There are seasonal ikebana arrangements, tatami-mat flooring, kimono-style outfits for guests and a steaming hot onsen spring water bath.
So far, so ryokan, the traditional-style Japanese inns that dot the country. Until a screen slides open in one of the guestrooms, and 11th-floor views of office towers come into focus, confirming we are in Tokyo’s Otemachi business district.
These days, “Tokyo” and “ryokan” are words that don’t often appear in the same sentence, with the capital more famous for its five-star skyscraper hotels than traditional inns. One establishment, however, is determined to change this: Hoshinoya Tokyo, which recently opened its doors as the city’s first “luxury high-rise ryokan hotel.”
Hoshinoya — operated by Hoshino Resorts — is famed for fusing contemporary design with top-quality service in beautiful natural surroundings, from a far-flung Okinawan island to Karuizawa’s green mountains.
Hoshinoya Tokyo — the fifth and newest in the group — however, is a little different. Not only is it the biggest Hoshinoya (it has 84 rooms), it is the first to open in a metropolis — more precisely, between Tokyo Station and the Imperial Palace.
Its urban location has not diluted the traditional concept. Guests still slip shoes off in the genkan (entrance), the decor comprises tatami, washi paper and aromatic Japanese woods and — perhaps best of all — guests can relax in a top-floor hot onsen, complete with a modern skylight for star gazing.
As Rie Azuma, of Azuma Architect & Associates, who is behind the design of all five Hoshinoya properties, explains from her Tokyo office on a quiet Jingumae street: “In Tokyo, we have many five-star hotels but not five-star ryokan. Ryokan (however) are very popular in Japan, there may even be more ryokan than hotels across Japan.
“In Kyoto, probably the best places to stay are ryokan. But the capital of Japan doesn’t have five-star ryokan. We wanted to create a ryokan for Tokyo in a modern way, covering 17 floors of a tower.”
The standalone skyscraper — Hoshinoya occupies the entire building, unlike many other five-star hotels — stands out among office towers. Its facade is entirely covered in a soft-cornered black metal lattice work using a traditional Edo Komon motif.
Inspired by the concept of a “treasure box,” the design was conceived by Azuma and transformed into reality by Mitsubishi Jisho Sekkei (the company behind the architectural design of the hotel tower) and NTT Facilities.
“Edo Komon is an old kimono textile, which from far away looks just like (it is) a simple color,” says Azuma. “But if you look up close, you can see delicate patterns and details on the fine material.
“We wanted to do the same thing with this building. From a distance, it just looks black — but the shape is not like a conventional office building, it doesn’t have corners. It feels a bit different. Then, when you are up close, you can clearly see the Edo Komon pattern.”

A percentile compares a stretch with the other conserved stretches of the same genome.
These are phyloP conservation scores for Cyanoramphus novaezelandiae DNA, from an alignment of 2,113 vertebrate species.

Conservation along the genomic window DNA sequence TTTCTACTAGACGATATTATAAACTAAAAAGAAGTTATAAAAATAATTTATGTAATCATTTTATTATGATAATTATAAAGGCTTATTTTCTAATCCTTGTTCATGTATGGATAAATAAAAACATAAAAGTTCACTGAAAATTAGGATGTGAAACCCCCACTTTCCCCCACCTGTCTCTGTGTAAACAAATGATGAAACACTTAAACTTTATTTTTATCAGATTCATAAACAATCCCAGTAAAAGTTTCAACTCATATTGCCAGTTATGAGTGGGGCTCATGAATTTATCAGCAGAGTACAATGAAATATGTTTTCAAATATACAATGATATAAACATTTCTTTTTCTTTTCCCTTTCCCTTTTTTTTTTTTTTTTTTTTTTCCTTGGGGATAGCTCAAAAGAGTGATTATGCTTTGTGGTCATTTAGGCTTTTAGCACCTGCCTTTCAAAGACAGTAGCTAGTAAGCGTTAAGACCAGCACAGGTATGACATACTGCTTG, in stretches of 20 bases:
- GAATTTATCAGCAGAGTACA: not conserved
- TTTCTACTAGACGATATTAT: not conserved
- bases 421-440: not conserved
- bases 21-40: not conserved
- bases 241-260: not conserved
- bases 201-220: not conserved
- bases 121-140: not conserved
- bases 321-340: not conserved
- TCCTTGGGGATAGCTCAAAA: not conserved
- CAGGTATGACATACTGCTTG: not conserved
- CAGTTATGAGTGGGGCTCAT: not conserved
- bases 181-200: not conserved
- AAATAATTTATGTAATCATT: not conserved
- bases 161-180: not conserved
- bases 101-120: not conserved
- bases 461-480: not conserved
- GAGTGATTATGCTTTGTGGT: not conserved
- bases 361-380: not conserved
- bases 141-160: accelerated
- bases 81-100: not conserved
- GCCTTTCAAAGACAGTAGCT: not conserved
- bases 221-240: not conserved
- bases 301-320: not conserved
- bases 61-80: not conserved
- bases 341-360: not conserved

Upon entering, a solid door made of natural hiba wood (Japanese conifer) swings open to reveal a genkan space covering the entire first floor, where the “o-genkan-san” greets guests as they remove their shoes.
A clean, contemporary edge is created by the 5.5-meter height of the long, narrow entrance, with one wall lined with shoe boxes made from Japanese chestnut and bamboo, and an opposite wall of light indigo clay and sand.
“The first floor is normally the best place for commercial functions in a hotel,” Azuma says. “But we are using it just for the entrance. The entrance space is very, very important in Japan. It’s a place to welcome guests. We wanted to focus on the welcoming spirit when guests arrive.”
To balance the skyscraper size of the hotel with its traditional concept, each level of the 14 floors is designed to replicate a single ryokan, complete with its own o-chanoma lounge area, where staff (in Sou Sou designed uniforms) serve onigiri rice balls, tea and sample seasonal sake.
The six rooms on each floor display a contemporary take on the traditional: Beds and furniture (custom-crafted by the Hinoki Kogei woodwork factory) sit at a low level to ensure comfort for both Western and Japanese visitors, and there is an atmospheric mix of spotlights, under lighting and lanterns created by Masanobu Takeishi. Swathes of washi paper screens diffuse window lighting, walls are painted in colorfully-rich adzuki-bean purples or matcha-tea greens, and baths are square and deep, fashioned from distinctly modern black resin and surrounded by glass walls that can be frosted at the flick of a switch.
Meanwhile, the basement of Hoshinoya Tokyo is home to a 10-table restaurant. Here, dramatic rock formations and clay walls complement the nature-inspired cuisine of French-Japanese chef Noriyuki Hamada, served on conceptual ceramics by Ryota Aoki.
This idea of an up-scale urban ryokan is the brainchild of Yoshiharu Hoshino, the fourth-generation owner of Hoshino Resorts, whose ambitious goal is to export the luxury ryokan concept overseas.
Highlighting the soaring global popularity of sushi and Japanese cars, he says: “This is our first city hotel. It’s a traditional ryokan with many changes so that modern travelers can stay here comfortably.
“In the future, we want to categorize this kind of Japanese ryokan as a hotel style, so they can be located in London, San Francisco and New York.”